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And the results are in!

Updated: May 8

Hi everyone,


We are so excited and proud to be able to share the results of The Magdalena Young Poets' Prize 2022, as anonymously judged by the wonderful Gboyega Odubanjo, who had to make some really tough decisions. Here goes!


1st Prize – ‘Body Work and Mother Earth' by Kitty Hawkins, aged 23, from Norfolk, who has received £200 cash.

Our judge says: '[The poet] creates a harrowing song of desolation. Amidst the "bitter shock horror" of the continued destruction of our planet, the "jackhammers harmonise" and the "dismembered countryside" is glorious. The shock and horror of the landscape gives a filmic quality to the poem; part of you wishes that you were being asked to suspend your disbelief, but instead you are being asked to reckon with yourself and the world around you. The "we" of the poem expertly illustrates our status as both enabler and victim. The certainty of death, the "bleeding out of time" leave little room for hope and maybe, if we look around, that might be appropriate.'


2nd Prize – ‘The Garden at William Street’ by Beth Davies, aged 24, from Sheffield, who has received £100 cash.

Our judge says: 'The form of this poem, the in and out of its lines, is a perfect companion for the journey that the speaker takes within it. With sure-footed confidence [the poet] is able to skip from one world into the next. The idea of "fairytale princes", taking us from a fantastical scene of adventure to the tender desperation of trying to connect with a family member, is brilliant. The garden turning into the "overgrown" mind of a loved one is an image that feels so alive even as it signals something ending.'


3rd Prize – ‘Chippy Wall, 9pm’ by Imogen Cooper, aged 25, from Birmingham, who has received £50 cash

Our judge says: 'It is always difficult trying to construct a poem which can be read in multiple ways and so it was a pleasure reading [the poet] achieve so much with this form. The scene set in the poem may seem simple, but in each of its readings new layers of vulnerability and trust are built between the characters. The resemblance of the two columns of the poem to two people standing alone (together) works well, as does the economy of language which manages to create such wonderful, surprising images such as the "cooling-grease-paper / moon".'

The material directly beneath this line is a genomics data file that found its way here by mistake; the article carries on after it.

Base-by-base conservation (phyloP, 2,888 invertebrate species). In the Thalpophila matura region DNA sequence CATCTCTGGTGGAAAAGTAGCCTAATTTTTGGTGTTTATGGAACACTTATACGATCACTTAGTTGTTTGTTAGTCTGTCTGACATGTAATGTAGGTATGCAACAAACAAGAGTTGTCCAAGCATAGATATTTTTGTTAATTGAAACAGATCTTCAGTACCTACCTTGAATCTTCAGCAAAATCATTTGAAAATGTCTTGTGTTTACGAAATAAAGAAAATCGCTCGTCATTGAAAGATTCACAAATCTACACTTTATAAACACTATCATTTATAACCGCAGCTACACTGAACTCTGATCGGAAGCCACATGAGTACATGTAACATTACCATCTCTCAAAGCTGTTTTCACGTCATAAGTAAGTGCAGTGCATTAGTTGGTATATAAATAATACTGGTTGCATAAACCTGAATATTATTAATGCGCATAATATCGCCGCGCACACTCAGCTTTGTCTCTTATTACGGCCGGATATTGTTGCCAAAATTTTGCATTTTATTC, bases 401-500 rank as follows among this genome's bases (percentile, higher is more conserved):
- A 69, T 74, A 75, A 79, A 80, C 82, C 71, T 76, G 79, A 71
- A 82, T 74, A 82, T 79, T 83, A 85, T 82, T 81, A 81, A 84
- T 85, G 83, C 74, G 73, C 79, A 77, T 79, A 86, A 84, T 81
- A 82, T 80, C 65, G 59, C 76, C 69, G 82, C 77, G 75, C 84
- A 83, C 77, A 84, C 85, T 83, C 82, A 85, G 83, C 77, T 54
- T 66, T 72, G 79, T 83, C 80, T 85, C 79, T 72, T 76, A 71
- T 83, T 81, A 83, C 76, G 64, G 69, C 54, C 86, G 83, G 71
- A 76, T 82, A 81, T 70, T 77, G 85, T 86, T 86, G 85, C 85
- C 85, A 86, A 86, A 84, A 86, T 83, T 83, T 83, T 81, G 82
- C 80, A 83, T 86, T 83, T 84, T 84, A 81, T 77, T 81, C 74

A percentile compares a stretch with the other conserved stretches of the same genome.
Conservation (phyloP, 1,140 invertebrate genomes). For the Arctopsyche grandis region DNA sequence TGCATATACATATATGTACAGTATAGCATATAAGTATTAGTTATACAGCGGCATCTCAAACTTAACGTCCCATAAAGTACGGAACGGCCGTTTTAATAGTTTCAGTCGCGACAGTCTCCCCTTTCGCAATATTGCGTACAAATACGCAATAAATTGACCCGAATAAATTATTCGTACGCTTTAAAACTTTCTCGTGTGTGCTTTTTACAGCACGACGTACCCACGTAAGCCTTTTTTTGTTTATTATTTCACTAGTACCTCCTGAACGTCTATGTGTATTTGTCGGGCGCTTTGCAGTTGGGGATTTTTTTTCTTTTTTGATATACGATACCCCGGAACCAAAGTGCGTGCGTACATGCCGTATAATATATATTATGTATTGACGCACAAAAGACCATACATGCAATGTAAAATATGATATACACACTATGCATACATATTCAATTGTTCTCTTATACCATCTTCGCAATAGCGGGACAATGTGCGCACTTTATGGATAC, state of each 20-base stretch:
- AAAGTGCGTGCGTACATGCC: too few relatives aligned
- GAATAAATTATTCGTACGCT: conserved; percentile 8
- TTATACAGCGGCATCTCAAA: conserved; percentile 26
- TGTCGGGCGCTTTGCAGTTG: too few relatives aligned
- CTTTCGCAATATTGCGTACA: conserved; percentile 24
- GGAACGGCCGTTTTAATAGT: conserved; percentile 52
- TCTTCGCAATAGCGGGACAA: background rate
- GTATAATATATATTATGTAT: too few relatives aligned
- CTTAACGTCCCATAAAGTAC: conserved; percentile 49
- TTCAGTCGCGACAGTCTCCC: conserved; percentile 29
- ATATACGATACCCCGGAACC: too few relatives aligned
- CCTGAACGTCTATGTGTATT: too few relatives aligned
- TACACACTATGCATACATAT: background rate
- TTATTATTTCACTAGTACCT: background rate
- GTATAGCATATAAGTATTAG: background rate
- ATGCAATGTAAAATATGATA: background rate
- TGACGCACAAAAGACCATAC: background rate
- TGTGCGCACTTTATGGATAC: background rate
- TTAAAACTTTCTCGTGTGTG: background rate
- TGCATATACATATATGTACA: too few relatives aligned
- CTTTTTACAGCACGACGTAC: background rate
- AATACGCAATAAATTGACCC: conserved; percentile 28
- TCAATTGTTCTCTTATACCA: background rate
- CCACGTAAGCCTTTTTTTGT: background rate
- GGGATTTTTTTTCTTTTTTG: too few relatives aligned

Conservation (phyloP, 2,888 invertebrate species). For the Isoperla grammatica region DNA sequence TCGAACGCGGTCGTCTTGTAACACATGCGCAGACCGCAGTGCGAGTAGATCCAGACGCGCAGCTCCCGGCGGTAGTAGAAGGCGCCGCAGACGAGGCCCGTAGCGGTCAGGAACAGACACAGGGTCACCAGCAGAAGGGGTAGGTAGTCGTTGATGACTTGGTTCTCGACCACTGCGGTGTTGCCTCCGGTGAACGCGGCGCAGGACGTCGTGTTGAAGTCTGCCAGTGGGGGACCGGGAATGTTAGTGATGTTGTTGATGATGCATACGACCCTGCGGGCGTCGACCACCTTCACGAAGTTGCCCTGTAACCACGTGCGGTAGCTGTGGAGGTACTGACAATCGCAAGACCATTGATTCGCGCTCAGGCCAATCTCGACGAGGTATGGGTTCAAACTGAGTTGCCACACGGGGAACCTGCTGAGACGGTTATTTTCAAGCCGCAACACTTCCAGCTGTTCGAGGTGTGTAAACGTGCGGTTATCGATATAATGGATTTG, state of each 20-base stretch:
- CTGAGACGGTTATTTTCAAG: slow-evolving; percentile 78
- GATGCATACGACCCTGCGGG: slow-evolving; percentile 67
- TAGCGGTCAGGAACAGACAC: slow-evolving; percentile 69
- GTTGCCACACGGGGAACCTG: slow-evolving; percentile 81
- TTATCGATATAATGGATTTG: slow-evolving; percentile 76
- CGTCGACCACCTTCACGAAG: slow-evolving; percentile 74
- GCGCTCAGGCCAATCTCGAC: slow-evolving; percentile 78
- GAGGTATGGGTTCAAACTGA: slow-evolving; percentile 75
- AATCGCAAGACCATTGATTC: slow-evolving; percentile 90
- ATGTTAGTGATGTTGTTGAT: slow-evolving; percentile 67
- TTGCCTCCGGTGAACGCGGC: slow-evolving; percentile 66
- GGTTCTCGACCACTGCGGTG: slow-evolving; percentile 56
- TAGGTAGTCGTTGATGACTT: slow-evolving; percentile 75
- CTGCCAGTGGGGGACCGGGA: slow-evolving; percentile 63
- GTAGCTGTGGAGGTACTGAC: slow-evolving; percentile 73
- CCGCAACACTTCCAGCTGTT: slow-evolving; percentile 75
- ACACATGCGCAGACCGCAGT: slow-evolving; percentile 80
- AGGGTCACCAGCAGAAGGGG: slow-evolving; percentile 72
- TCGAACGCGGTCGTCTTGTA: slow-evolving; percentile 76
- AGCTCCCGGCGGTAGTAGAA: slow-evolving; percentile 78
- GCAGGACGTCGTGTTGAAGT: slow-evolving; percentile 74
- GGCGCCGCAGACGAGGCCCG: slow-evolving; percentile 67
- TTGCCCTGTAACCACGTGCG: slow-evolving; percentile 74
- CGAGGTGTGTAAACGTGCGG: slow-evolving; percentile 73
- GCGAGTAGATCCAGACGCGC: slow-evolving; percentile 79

Our very special Dragonfly Prize for Potential, which celebrates outstanding promise, was awarded to Indie Laras Bacas, aged 25, from Bath, for her poem 'Batavian Soil'.

Our judge says: 'The way that [the poet] complicates histories in this poem is fascinating. At times, they are able to collapse time into something contained within a single relationship. Wrestling with language, geography and culture, the speaker becomes an archive of all that has come before them. The poem reaches out beyond the individual and into the questions of belonging and identity that we all, at some time, must confront.'


Gboyega also commended two other poems:

'Lancashire Moors' by Famke Veenstra-Ashmore, aged 20, from Cambridge

'Song of the Open Road' by Will Moran, aged 21, from Birmingham


On being our judge, Gboyega said, 'It was a pleasure to read all of these poems. One of the powers of poetry lies in its ability to bring you into worlds and stories that you might not otherwise have access to. In reading these, I feel like I have met people who I will always carry with me and I am a better person for it.'


Congratulations to the future stars named above, and a huge thank you once again to every young poet who trusted us with their words, and of course to our wonderful judge. You'll get a chance to hear all the poems in full – you'll also hear from Gboyega, who will be reading for us – at our free prize ceremony, where we'll celebrate our prizewinners and commended young poets, as well as the life of Maggie. We're still trying to get a date sorted for this, but when we do, everyone will be welcome to attend, so please watch this space!


We hope you're all safe and well.


Much love,

Olivia and Anna-May x







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